Rice:Research

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The current research in my laboratory focuses on the idea that a direct interaction of the kinesin tail with the head is likely to be the cause of the drastic effects on kinesin’s ATPase and microtubule-binding activity that occur when the motor is regulated. We will use mutagenesis and chemical crosslinking to determine exactly which amino acids of the tail and/or light chains interact with the head, and we will perform EPR (electron paramagnetic resonance) and FRET (fluorescence resonance energy transfer) spectroscopy to detect conformational changes that take place upon regulation.
The current research in my laboratory focuses on the idea that a direct interaction of the kinesin tail with the head is likely to be the cause of the drastic effects on kinesin’s ATPase and microtubule-binding activity that occur when the motor is regulated. We will use mutagenesis and chemical crosslinking to determine exactly which amino acids of the tail and/or light chains interact with the head, and we will perform EPR (electron paramagnetic resonance) and FRET (fluorescence resonance energy transfer) spectroscopy to detect conformational changes that take place upon regulation.
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Revision as of 19:23, 15 July 2010

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Research Description

The long-term goals of my laboratory’s research are to understand the functions of molecular motor tails in detail, and to understand how the function of a motor’s tail, combined with the function of its head, enables it to fulfill its role in the cell.

While the detailed stepping mechanisms of several molecular motors are well known, the mechanisms by which they perform their duties in the cell are more complex and much less well-characterized. The reason for this is that the tail domains of motors, which have functions such as assembly of motors into larger structures, cargo binding, and regulation, are poorly understood. My laboratory’s research seeks to begin elucidating the function of molecular motor tail domains.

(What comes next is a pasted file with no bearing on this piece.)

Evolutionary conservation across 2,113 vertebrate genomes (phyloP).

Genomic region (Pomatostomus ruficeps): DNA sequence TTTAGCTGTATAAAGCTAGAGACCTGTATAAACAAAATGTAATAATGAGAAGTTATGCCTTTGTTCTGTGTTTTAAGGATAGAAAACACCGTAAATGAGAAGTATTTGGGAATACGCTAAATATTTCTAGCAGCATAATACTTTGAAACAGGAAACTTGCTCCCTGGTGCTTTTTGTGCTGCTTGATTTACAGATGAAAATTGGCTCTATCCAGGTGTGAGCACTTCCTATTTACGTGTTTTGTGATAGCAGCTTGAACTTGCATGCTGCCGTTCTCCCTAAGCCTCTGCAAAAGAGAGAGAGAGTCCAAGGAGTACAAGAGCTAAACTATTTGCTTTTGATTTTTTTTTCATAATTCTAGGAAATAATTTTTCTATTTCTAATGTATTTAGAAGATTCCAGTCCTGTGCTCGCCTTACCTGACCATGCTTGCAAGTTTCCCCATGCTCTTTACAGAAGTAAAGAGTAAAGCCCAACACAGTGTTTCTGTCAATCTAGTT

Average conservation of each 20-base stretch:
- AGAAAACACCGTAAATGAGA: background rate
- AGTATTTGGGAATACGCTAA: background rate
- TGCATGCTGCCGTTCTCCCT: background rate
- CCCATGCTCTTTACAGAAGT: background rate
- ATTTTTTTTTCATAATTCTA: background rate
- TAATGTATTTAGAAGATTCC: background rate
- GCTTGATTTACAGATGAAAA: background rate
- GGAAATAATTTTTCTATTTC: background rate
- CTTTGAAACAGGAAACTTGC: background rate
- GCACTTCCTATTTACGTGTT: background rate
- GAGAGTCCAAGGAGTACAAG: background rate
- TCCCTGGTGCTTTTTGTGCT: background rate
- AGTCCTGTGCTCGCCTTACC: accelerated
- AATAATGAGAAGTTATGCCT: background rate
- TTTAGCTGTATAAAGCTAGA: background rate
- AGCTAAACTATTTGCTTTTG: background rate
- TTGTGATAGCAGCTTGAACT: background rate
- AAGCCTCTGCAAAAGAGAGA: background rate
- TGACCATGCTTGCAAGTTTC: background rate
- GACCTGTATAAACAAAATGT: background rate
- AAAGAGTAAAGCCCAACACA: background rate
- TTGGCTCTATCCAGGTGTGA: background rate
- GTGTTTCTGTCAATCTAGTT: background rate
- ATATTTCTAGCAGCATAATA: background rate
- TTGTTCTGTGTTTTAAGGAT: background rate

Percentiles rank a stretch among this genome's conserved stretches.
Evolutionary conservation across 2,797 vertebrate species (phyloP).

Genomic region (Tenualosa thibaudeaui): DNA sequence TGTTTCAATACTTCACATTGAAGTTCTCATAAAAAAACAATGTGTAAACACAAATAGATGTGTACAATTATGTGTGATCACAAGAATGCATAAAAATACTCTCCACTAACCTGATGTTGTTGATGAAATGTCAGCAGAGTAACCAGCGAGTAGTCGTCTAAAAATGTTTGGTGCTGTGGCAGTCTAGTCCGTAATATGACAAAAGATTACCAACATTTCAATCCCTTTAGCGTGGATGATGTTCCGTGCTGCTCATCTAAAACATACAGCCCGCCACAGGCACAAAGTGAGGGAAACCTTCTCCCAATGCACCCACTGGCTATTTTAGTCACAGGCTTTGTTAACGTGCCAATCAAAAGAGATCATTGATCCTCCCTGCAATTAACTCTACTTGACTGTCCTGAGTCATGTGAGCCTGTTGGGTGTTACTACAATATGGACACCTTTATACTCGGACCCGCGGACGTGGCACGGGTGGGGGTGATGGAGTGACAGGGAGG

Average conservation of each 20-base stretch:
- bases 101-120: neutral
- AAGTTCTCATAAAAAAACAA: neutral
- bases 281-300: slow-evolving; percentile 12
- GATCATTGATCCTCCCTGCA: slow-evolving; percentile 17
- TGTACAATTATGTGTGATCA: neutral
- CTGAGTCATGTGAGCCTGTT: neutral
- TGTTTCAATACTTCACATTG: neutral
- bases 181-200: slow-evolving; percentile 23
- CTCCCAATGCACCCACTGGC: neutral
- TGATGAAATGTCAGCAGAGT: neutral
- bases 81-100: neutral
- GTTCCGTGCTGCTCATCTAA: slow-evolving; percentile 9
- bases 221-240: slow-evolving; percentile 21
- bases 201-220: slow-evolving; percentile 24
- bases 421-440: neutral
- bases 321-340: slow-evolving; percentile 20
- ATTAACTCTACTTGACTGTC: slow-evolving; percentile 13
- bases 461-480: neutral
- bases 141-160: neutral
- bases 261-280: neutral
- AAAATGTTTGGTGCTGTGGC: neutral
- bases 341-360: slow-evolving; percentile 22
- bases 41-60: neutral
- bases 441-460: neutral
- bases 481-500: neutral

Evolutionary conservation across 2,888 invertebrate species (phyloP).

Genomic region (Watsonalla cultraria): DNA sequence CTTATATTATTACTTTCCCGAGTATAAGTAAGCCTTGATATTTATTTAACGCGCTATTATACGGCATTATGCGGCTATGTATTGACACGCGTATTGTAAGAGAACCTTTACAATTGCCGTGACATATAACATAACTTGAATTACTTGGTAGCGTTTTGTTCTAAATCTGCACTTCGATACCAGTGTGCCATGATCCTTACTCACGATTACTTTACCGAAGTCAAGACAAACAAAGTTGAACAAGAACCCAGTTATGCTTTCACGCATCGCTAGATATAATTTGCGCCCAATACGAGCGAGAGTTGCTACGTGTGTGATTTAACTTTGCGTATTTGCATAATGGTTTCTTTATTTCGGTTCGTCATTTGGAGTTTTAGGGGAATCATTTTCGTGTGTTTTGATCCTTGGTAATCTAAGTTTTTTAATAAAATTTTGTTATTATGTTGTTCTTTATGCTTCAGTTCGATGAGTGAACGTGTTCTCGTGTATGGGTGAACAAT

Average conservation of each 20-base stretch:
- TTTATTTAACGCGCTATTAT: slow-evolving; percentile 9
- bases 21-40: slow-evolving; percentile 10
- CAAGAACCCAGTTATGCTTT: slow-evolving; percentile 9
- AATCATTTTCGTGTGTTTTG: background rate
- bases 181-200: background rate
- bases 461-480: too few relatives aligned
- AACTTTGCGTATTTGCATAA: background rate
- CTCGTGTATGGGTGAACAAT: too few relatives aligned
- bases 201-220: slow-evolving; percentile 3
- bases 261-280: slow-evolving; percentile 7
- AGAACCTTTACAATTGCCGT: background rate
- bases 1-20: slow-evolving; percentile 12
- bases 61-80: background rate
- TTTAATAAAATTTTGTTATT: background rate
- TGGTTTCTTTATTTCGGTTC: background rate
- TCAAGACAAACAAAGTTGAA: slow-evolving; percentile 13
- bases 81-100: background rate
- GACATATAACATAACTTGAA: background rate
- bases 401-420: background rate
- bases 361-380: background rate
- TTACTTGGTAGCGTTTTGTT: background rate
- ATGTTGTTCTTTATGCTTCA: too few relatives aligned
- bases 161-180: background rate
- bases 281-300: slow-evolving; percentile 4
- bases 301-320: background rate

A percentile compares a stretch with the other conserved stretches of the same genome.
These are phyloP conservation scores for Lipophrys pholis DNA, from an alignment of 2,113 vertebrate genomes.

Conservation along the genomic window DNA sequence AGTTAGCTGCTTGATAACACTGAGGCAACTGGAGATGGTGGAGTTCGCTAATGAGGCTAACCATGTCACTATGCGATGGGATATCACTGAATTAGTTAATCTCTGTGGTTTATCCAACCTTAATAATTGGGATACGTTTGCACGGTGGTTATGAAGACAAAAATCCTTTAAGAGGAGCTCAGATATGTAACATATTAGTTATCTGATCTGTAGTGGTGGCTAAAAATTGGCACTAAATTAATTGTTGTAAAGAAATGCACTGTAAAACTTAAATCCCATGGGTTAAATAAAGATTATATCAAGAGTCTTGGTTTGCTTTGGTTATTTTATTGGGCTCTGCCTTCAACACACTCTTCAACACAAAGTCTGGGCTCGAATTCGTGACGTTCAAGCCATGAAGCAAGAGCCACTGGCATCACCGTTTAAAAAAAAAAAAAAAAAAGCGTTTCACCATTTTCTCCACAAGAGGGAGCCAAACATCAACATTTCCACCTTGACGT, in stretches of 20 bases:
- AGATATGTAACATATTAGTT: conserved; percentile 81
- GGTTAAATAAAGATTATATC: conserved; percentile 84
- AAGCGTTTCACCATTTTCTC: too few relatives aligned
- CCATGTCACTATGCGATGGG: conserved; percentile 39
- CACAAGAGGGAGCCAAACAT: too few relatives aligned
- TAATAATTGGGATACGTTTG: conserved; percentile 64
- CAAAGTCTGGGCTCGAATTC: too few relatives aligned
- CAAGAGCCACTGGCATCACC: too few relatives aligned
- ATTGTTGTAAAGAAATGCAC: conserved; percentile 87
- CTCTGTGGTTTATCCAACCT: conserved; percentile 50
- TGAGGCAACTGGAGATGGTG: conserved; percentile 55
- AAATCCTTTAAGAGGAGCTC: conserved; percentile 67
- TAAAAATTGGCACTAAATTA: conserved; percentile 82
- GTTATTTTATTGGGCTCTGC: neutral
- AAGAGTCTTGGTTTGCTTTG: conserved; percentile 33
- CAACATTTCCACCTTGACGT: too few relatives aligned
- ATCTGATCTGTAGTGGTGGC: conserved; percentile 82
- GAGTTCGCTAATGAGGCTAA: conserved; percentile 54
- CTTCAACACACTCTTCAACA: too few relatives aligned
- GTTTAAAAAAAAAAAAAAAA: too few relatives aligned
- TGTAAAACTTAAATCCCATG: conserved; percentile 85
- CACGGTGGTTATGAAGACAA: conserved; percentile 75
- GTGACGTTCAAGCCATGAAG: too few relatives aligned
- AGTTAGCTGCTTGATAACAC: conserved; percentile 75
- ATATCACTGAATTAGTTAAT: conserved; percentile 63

Conventional kinesin is a molecular motor that translates the energy of ATP hydrolysis into unidirectional transport of its cargo. The tail and light chain domains of conventional kinesin regulate its activity when the motor is not cargo-bound in the cell, but the mechanism by which they perform this regulation is not completely understood. Mutations in kinesin and proteins that interact with it have been implicated in several diseases, including colon cancer, Alzheimer’s disease, and neurofibromatosis. Understanding how kinesins are regulated in the cell may lead to new therapeutics for these diseases. Our long-term goal is to have a detailed structural understanding of how the kinesin tail and light chain domains regulate the motor’s activity.

The current research in my laboratory focuses on the idea that a direct interaction of the kinesin tail with the head is likely to be the cause of the drastic effects on kinesin’s ATPase and microtubule-binding activity that occur when the motor is regulated. We will use mutagenesis and chemical crosslinking to determine exactly which amino acids of the tail and/or light chains interact with the head, and we will perform EPR (electron paramagnetic resonance) and FRET (fluorescence resonance energy transfer) spectroscopy to detect conformational changes that take place upon regulation.

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